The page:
(Edited from Wikipedia & All Music & Handbook of Texas Music)

Monday, 13 May 2019

Teddy Randazzo born 13 May 1935

Alessandro Carmelo "Teddy" Randazzo (May 13, 1935 – November 21, 2003) was an American pop songwriter, singer, arranger and producer, who composed hit songs such as "Goin' Out of My Head", "It's Gonna Take a Miracle", "Pretty Blue Eyes", and "Hurt So Bad" in the 1960s.

Born in Brooklyn in 1937, he was lucky enough to grow up in a musical family, and by 15 was a good enough accordion player to turn professional, as a member of the group the Three Chuckles, who were in the market for a new keyboard man and singer -- the singing took a little time to develop, with help from his decade-older fellow group members Tommy Romano and Russ Gilberto, but when the group started recording, it was the sides that Randazzo sang on that initially hit, and by 1955, at 17, he was the front-man for the group. They had a number one hit with "And the Angels Sing," which had a rocking beat and brought them to the attention of deejay Alan Freed, who put the group into his first jukebox movie, Rock, Rock, Rock (shot in New York, in the Bronx,), but also gave Randazzo a solo spot.

When the smoke cleared from the movie, Randazzo had decided to go solo. He continued recording for Vik Records, a unit of RCA Victor, and enjoyed a minor success in 1958 with "Little Serenade," and made an appearance in Freed's next movie, Mister Rock And Roll, as well as in the 20th Century-Fox CinemaScope colour production The Girl Can't Help It, among other movies. By 1960, he'd moved to ABC-Paramount, where he had another minor hit with "The Way of a Clown," and in 1963 he had another small hit with "Big Wide World" on the Colpix label.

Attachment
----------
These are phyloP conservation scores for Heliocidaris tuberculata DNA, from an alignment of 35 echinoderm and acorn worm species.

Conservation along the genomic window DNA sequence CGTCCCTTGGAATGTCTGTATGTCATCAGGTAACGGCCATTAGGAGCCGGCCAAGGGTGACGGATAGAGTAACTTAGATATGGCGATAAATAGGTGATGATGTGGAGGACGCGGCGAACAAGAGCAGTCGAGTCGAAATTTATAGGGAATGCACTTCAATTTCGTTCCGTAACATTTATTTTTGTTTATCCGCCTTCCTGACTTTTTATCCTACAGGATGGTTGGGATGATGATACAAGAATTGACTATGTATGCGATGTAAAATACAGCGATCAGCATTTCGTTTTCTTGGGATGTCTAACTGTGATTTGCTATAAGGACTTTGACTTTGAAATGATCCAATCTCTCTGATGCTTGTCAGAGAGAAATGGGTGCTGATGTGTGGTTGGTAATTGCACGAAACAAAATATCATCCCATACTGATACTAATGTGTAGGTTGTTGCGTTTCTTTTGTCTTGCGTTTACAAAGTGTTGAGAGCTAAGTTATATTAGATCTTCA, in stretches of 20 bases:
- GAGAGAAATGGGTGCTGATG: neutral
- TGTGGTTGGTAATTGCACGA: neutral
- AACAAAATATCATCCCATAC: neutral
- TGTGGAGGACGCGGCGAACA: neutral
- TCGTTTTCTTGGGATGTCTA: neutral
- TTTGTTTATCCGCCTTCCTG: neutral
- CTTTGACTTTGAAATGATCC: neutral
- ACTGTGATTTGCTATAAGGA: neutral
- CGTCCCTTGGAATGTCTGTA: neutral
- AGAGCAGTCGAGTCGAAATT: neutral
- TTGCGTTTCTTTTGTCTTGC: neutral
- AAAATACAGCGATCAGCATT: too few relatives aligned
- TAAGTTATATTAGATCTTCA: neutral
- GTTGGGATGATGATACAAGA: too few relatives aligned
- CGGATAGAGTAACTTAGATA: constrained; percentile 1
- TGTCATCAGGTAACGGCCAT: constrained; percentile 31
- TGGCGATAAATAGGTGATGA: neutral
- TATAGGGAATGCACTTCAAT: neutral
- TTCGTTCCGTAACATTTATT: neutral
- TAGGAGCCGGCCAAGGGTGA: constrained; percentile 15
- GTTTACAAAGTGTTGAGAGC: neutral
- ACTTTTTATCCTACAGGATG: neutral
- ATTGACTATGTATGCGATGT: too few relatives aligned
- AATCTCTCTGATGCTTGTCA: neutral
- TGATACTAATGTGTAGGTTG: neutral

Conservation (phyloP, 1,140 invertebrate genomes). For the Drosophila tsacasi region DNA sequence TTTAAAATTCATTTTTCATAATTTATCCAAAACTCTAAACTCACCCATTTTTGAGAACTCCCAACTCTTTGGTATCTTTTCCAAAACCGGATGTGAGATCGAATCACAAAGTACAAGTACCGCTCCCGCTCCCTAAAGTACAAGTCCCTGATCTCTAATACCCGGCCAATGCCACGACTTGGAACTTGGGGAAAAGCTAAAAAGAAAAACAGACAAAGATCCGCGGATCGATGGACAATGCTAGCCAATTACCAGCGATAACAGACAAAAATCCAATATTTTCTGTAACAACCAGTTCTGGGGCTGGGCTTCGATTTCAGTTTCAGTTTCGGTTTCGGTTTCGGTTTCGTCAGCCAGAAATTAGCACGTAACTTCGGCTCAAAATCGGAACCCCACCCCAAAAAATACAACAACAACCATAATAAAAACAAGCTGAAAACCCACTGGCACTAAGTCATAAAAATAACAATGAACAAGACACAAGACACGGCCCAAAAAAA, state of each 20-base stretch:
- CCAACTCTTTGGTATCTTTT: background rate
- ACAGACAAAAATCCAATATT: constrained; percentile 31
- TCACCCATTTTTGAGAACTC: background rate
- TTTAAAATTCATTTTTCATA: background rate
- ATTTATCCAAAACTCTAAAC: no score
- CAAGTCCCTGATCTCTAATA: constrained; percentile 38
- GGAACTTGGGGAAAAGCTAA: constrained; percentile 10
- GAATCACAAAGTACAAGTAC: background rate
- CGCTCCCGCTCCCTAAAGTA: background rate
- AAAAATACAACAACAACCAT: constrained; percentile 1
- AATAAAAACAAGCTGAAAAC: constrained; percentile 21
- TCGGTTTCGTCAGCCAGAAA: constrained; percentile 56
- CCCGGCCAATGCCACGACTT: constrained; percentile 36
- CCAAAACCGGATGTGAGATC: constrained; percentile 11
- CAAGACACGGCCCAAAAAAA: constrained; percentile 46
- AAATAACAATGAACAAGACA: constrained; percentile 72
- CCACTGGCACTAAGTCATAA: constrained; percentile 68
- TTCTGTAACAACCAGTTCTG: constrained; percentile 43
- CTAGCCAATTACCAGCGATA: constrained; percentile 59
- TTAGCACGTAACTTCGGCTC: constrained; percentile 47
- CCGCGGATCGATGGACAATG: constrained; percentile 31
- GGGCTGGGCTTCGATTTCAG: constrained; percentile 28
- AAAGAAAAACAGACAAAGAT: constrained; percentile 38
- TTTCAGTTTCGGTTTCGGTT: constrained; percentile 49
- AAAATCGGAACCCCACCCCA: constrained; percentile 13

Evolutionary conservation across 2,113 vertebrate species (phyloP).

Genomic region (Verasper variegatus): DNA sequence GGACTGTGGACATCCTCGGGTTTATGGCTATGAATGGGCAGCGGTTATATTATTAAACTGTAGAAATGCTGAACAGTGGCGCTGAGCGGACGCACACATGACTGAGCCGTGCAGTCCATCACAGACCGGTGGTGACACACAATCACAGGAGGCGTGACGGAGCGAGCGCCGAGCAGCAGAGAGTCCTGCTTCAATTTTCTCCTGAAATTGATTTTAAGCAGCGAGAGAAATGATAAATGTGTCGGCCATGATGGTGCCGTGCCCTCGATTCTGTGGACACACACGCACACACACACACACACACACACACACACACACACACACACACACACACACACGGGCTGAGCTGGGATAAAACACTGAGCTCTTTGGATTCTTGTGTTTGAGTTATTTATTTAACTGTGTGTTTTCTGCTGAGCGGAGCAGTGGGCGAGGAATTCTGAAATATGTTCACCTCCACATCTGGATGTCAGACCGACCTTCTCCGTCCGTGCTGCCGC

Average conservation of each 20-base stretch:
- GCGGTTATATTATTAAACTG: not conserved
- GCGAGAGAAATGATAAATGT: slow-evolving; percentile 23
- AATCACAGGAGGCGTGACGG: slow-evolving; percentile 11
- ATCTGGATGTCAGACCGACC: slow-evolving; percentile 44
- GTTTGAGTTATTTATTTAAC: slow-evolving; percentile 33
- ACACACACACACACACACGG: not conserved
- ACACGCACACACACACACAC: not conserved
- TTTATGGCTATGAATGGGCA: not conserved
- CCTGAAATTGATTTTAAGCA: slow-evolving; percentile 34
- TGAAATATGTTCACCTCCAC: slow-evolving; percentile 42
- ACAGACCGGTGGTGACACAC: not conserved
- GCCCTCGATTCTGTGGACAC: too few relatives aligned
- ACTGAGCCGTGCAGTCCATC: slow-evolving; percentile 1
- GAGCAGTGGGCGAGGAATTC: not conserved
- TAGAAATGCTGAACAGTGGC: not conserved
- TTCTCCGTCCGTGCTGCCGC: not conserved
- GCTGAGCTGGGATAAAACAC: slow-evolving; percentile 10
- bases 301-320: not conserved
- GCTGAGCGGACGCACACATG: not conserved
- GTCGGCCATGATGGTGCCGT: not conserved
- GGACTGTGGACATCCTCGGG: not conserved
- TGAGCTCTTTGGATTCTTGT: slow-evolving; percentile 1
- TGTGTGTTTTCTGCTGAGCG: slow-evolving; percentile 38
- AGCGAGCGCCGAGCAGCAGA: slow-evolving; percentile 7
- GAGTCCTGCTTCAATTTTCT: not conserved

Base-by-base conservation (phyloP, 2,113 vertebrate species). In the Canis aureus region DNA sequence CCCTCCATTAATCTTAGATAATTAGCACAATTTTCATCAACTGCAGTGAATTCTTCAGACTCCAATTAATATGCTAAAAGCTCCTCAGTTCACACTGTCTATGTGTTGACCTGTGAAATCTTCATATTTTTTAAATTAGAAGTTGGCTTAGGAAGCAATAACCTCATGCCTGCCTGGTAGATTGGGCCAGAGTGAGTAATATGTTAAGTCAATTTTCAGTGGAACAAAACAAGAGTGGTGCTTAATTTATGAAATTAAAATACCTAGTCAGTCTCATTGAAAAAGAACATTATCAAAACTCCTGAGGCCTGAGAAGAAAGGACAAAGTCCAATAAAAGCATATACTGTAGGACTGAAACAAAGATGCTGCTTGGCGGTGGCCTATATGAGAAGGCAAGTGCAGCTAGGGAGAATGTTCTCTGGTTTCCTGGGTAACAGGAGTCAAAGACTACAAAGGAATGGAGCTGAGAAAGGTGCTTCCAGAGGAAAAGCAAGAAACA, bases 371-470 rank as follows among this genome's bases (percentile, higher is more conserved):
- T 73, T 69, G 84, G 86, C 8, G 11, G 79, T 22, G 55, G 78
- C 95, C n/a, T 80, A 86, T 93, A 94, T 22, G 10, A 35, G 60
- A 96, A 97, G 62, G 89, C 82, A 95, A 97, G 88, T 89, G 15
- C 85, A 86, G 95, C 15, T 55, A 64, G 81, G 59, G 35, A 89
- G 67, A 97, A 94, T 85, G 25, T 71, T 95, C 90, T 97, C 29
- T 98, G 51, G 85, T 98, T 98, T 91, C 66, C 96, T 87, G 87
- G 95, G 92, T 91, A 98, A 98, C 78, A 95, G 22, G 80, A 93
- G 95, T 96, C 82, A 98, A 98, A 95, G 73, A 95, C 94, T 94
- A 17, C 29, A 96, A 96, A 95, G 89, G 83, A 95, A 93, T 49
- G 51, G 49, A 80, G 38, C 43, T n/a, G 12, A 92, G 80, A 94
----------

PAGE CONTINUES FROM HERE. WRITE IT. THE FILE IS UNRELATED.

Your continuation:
But it was mostly as a songwriter and producer that Randazzo busied himself and made his real success in the music business; he wrote some 650 songs over the ensuing decades, and saw them recorded by the likes of Frank Sinatra and Dionne Warwick. "Pretty Blue Eyes," authored with Bob Weinstein, was a number one hit 

for Steve Lawrence. But it was with Little Anthony & the Imperials that he had his longest success -- in addition to producing the group, he authored "Going Out of My Head," "I'm on the Outside Looking In," and "Hurt so Bad" (later covered by Linda Ronstadt), among other hits.

"I've lost count on how many versions there are", Randazzo once said of "Goin' Out Of My Head". It is now included in the Top 50 most recorded songs with sales of over 100 million by over 400 artists, according to the Songwriters' Hall Of Fame.